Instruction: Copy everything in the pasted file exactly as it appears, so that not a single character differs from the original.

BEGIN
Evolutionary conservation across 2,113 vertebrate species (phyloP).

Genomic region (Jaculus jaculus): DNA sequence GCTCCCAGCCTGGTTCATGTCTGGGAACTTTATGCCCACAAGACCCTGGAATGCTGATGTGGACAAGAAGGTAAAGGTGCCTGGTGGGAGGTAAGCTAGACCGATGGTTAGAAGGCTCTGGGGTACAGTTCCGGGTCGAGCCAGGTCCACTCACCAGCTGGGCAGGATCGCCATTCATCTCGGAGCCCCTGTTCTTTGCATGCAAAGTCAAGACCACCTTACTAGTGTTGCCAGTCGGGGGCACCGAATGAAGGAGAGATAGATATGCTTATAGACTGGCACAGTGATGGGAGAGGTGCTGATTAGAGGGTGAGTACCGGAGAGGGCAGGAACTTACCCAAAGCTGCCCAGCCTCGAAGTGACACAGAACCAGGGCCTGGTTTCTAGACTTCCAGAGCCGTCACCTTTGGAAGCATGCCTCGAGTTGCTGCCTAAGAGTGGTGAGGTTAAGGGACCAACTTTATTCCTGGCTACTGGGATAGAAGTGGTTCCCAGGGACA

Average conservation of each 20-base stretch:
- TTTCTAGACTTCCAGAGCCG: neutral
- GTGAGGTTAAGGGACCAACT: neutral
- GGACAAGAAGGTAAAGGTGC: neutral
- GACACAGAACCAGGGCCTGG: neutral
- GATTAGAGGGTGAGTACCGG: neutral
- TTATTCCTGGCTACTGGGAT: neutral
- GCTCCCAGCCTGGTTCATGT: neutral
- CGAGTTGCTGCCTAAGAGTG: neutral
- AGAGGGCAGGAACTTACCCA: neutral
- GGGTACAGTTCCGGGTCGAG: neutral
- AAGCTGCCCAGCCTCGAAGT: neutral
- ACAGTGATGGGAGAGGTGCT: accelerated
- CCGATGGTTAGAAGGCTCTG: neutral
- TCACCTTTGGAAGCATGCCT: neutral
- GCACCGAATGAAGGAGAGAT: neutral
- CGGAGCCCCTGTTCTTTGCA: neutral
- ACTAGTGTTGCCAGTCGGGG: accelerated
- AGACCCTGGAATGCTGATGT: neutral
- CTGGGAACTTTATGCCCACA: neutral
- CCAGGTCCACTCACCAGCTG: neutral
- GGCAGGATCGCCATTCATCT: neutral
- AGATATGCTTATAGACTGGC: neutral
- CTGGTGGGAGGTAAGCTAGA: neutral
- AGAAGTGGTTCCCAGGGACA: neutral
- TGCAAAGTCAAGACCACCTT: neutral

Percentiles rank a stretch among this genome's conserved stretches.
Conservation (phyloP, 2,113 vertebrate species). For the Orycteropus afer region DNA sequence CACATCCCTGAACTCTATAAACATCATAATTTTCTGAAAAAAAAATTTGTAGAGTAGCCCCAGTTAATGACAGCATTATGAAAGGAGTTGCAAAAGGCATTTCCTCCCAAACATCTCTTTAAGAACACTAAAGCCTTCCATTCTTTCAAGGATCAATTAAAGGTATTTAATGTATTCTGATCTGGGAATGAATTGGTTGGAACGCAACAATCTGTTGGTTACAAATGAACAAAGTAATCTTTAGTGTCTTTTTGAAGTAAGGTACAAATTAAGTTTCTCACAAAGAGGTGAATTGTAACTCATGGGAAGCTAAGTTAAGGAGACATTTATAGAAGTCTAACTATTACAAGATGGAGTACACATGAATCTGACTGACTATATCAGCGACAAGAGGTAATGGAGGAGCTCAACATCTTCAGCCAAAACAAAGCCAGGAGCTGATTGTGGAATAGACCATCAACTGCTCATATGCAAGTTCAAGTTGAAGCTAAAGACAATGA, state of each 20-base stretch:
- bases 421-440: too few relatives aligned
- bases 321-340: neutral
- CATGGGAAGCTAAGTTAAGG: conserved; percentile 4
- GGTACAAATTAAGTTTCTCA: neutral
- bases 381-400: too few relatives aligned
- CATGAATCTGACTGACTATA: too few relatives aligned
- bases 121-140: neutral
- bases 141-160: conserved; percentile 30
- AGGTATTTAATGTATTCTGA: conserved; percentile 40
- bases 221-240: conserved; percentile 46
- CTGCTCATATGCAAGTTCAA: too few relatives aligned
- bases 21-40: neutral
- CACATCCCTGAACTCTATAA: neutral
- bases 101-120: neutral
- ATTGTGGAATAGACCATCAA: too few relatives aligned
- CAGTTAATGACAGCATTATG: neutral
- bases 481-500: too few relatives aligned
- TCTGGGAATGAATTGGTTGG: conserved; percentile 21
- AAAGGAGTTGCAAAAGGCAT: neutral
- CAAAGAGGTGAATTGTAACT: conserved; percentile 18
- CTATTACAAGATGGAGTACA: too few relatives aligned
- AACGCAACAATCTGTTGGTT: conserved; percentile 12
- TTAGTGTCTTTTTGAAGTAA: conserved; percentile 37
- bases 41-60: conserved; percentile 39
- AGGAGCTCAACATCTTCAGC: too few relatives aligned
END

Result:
Evolutionary conservation across 2,113 vertebrate species (phyloP).

Genomic region (Jaculus jaculus): DNA sequence GCTCCCAGCCTGGTTCATGTCTGGGAACTTTATGCCCACAAGACCCTGGAATGCTGATGTGGACAAGAAGGTAAAGGTGCCTGGTGGGAGGTAAGCTAGACCGATGGTTAGAAGGCTCTGGGGTACAGTTCCGGGTCGAGCCAGGTCCACTCACCAGCTGGGCAGGATCGCCATTCATCTCGGAGCCCCTGTTCTTTGCATGCAAAGTCAAGACCACCTTACTAGTGTTGCCAGTCGGGGGCACCGAATGAAGGAGAGATAGATATGCTTATAGACTGGCACAGTGATGGGAGAGGTGCTGATTAGAGGGTGAGTACCGGAGAGGGCAGGAACTTACCCAAAGCTGCCCAGCCTCGAAGTGACACAGAACCAGGGCCTGGTTTCTAGACTTCCAGAGCCGTCACCTTTGGAAGCATGCCTCGAGTTGCTGCCTAAGAGTGGTGAGGTTAAGGGACCAACTTTATTCCTGGCTACTGGGATAGAAGTGGTTCCCAGGGACA

Average conservation of each 20-base stretch:
- TTTCTAGACTTCCAGAGCCG: neutral
- GTGAGGTTAAGGGACCAACT: neutral
- GGACAAGAAGGTAAAGGTGC: neutral
- GACACAGAACCAGGGCCTGG: neutral
- GATTAGAGGGTGAGTACCGG: neutral
- TTATTCCTGGCTACTGGGAT: neutral
- GCTCCCAGCCTGGTTCATGT: neutral
- CGAGTTGCTGCCTAAGAGTG: neutral
- AGAGGGCAGGAACTTACCCA: neutral
- GGGTACAGTTCCGGGTCGAG: neutral
- AAGCTGCCCAGCCTCGAAGT: neutral
- ACAGTGATGGGAGAGGTGCT: accelerated
- CCGATGGTTAGAAGGCTCTG: neutral
- TCACCTTTGGAAGCATGCCT: neutral
- GCACCGAATGAAGGAGAGAT: neutral
- CGGAGCCCCTGTTCTTTGCA: neutral
- ACTAGTGTTGCCAGTCGGGG: accelerated
- AGACCCTGGAATGCTGATGT: neutral
- CTGGGAACTTTATGCCCACA: neutral
- CCAGGTCCACTCACCAGCTG: neutral
- GGCAGGATCGCCATTCATCT: neutral
- AGATATGCTTATAGACTGGC: neutral
- CTGGTGGGAGGTAAGCTAGA: neutral
- AGAAGTGGTTCCCAGGGACA: neutral
- TGCAAAGTCAAGACCACCTT: neutral

Percentiles rank a stretch among this genome's conserved stretches.
Conservation (phyloP, 2,113 vertebrate species). For the Orycteropus afer region DNA sequence CACATCCCTGAACTCTATAAACATCATAATTTTCTGAAAAAAAAATTTGTAGAGTAGCCCCAGTTAATGACAGCATTATGAAAGGAGTTGCAAAAGGCATTTCCTCCCAAACATCTCTTTAAGAACACTAAAGCCTTCCATTCTTTCAAGGATCAATTAAAGGTATTTAATGTATTCTGATCTGGGAATGAATTGGTTGGAACGCAACAATCTGTTGGTTACAAATGAACAAAGTAATCTTTAGTGTCTTTTTGAAGTAAGGTACAAATTAAGTTTCTCACAAAGAGGTGAATTGTAACTCATGGGAAGCTAAGTTAAGGAGACATTTATAGAAGTCTAACTATTACAAGATGGAGTACACATGAATCTGACTGACTATATCAGCGACAAGAGGTAATGGAGGAGCTCAACATCTTCAGCCAAAACAAAGCCAGGAGCTGATTGTGGAATAGACCATCAACTGCTCATATGCAAGTTCAAGTTGAAGCTAAAGACAATGA, state of each 20-base stretch:
- bases 421-440: too few relatives aligned
- bases 321-340: neutral
- CATGGGAAGCTAAGTTAAGG: conserved; percentile 4
- GGTACAAATTAAGTTTCTCA: neutral
- bases 381-400: too few relatives aligned
- CATGAATCTGACTGACTATA: too few relatives aligned
- bases 121-140: neutral
- bases 141-160: conserved; percentile 30
- AGGTATTTAATGTATTCTGA: conserved; percentile 40
- bases 221-240: conserved; percentile 46
- CTGCTCATATGCAAGTTCAA: too few relatives aligned
- bases 21-40: neutral
- CACATCCCTGAACTCTATAA: neutral
- bases 101-120: neutral
- ATTGTGGAATAGACCATCAA: too few relatives aligned
- CAGTTAATGACAGCATTATG: neutral
- bases 481-500: too few relatives aligned
- TCTGGGAATGAATTGGTTGG: conserved; percentile 21
- AAAGGAGTTGCAAAAGGCAT: neutral
- CAAAGAGGTGAATTGTAACT: conserved; percentile 18
- CTATTACAAGATGGAGTACA: too few relatives aligned
- AACGCAACAATCTGTTGGTT: conserved; percentile 12
- TTAGTGTCTTTTTGAAGTAA: conserved; percentile 37
- bases 41-60: conserved; percentile 39
- AGGAGCTCAACATCTTCAGC: too few relatives aligned